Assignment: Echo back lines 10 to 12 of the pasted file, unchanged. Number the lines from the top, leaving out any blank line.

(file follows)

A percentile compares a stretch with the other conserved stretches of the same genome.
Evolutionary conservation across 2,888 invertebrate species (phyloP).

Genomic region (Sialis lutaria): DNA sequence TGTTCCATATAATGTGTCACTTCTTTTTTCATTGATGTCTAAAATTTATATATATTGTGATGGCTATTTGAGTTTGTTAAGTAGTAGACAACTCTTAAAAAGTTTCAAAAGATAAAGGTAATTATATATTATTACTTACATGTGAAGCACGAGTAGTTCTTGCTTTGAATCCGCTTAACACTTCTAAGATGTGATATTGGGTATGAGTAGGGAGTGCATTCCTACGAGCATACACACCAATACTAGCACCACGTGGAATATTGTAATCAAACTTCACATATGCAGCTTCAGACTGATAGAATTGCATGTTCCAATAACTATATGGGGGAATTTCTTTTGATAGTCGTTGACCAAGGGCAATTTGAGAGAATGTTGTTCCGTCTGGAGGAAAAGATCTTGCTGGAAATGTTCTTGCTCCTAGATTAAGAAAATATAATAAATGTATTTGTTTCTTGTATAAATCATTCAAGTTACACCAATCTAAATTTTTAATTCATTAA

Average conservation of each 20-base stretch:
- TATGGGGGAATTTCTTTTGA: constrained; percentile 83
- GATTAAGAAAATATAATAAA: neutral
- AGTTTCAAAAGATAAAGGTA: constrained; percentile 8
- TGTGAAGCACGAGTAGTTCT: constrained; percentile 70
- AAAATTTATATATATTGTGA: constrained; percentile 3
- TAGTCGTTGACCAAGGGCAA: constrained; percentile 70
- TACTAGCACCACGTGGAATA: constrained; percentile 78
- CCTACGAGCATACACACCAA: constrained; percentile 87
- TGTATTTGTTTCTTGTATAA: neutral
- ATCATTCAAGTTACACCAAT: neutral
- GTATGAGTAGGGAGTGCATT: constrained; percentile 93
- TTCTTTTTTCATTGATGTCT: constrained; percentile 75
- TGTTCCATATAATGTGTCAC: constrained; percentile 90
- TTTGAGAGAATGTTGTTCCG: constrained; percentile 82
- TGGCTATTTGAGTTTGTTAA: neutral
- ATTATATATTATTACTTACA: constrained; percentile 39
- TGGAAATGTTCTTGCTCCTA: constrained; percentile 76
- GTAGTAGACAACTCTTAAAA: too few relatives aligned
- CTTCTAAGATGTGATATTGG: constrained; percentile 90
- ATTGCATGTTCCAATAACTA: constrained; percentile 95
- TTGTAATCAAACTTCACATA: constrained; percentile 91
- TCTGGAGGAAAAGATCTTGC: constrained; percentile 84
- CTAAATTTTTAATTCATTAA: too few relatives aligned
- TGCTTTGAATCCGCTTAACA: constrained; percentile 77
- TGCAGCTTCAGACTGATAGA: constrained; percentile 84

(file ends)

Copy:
- TAGTCGTTGACCAAGGGCAA: constrained; percentile 70
- TACTAGCACCACGTGGAATA: constrained; percentile 78
- CCTACGAGCATACACACCAA: constrained; percentile 87